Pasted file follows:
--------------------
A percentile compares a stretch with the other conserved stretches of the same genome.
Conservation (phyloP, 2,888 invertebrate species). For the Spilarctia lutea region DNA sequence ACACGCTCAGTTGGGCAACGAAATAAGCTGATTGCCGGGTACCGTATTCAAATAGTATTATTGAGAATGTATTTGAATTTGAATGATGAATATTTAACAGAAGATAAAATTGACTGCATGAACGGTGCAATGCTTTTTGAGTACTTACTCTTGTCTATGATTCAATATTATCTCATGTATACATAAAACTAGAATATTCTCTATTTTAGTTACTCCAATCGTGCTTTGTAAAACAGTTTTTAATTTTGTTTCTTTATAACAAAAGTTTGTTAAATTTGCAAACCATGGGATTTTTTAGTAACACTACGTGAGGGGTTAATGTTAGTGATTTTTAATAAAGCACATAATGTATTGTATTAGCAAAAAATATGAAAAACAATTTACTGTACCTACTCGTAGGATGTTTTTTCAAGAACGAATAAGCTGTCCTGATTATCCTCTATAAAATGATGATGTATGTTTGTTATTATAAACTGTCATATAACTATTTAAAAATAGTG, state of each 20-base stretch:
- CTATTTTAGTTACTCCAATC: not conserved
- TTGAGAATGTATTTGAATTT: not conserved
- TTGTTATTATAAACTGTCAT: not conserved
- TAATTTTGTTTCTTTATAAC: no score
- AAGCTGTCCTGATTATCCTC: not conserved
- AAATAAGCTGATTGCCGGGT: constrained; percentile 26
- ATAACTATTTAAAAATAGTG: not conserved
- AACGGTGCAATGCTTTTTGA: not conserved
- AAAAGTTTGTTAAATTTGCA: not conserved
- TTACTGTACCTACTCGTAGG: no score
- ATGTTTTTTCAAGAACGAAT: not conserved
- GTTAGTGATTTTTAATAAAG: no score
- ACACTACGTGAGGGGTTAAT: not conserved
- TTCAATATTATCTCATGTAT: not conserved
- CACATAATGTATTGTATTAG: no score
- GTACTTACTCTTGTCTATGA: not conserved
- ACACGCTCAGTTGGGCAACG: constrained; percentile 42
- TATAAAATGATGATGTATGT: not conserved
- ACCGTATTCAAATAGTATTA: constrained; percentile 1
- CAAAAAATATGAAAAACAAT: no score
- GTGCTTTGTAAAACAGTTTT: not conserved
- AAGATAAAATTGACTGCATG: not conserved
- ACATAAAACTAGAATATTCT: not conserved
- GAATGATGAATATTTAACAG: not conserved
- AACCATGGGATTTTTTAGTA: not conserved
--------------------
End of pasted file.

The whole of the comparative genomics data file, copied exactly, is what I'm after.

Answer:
A percentile compares a stretch with the other conserved stretches of the same genome.
Conservation (phyloP, 2,888 invertebrate species). For the Spilarctia lutea region DNA sequence ACACGCTCAGTTGGGCAACGAAATAAGCTGATTGCCGGGTACCGTATTCAAATAGTATTATTGAGAATGTATTTGAATTTGAATGATGAATATTTAACAGAAGATAAAATTGACTGCATGAACGGTGCAATGCTTTTTGAGTACTTACTCTTGTCTATGATTCAATATTATCTCATGTATACATAAAACTAGAATATTCTCTATTTTAGTTACTCCAATCGTGCTTTGTAAAACAGTTTTTAATTTTGTTTCTTTATAACAAAAGTTTGTTAAATTTGCAAACCATGGGATTTTTTAGTAACACTACGTGAGGGGTTAATGTTAGTGATTTTTAATAAAGCACATAATGTATTGTATTAGCAAAAAATATGAAAAACAATTTACTGTACCTACTCGTAGGATGTTTTTTCAAGAACGAATAAGCTGTCCTGATTATCCTCTATAAAATGATGATGTATGTTTGTTATTATAAACTGTCATATAACTATTTAAAAATAGTG, state of each 20-base stretch:
- CTATTTTAGTTACTCCAATC: not conserved
- TTGAGAATGTATTTGAATTT: not conserved
- TTGTTATTATAAACTGTCAT: not conserved
- TAATTTTGTTTCTTTATAAC: no score
- AAGCTGTCCTGATTATCCTC: not conserved
- AAATAAGCTGATTGCCGGGT: constrained; percentile 26
- ATAACTATTTAAAAATAGTG: not conserved
- AACGGTGCAATGCTTTTTGA: not conserved
- AAAAGTTTGTTAAATTTGCA: not conserved
- TTACTGTACCTACTCGTAGG: no score
- ATGTTTTTTCAAGAACGAAT: not conserved
- GTTAGTGATTTTTAATAAAG: no score
- ACACTACGTGAGGGGTTAAT: not conserved
- TTCAATATTATCTCATGTAT: not conserved
- CACATAATGTATTGTATTAG: no score
- GTACTTACTCTTGTCTATGA: not conserved
- ACACGCTCAGTTGGGCAACG: constrained; percentile 42
- TATAAAATGATGATGTATGT: not conserved
- ACCGTATTCAAATAGTATTA: constrained; percentile 1
- CAAAAAATATGAAAAACAAT: no score
- GTGCTTTGTAAAACAGTTTT: not conserved
- AAGATAAAATTGACTGCATG: not conserved
- ACATAAAACTAGAATATTCT: not conserved
- GAATGATGAATATTTAACAG: not conserved
- AACCATGGGATTTTTTAGTA: not conserved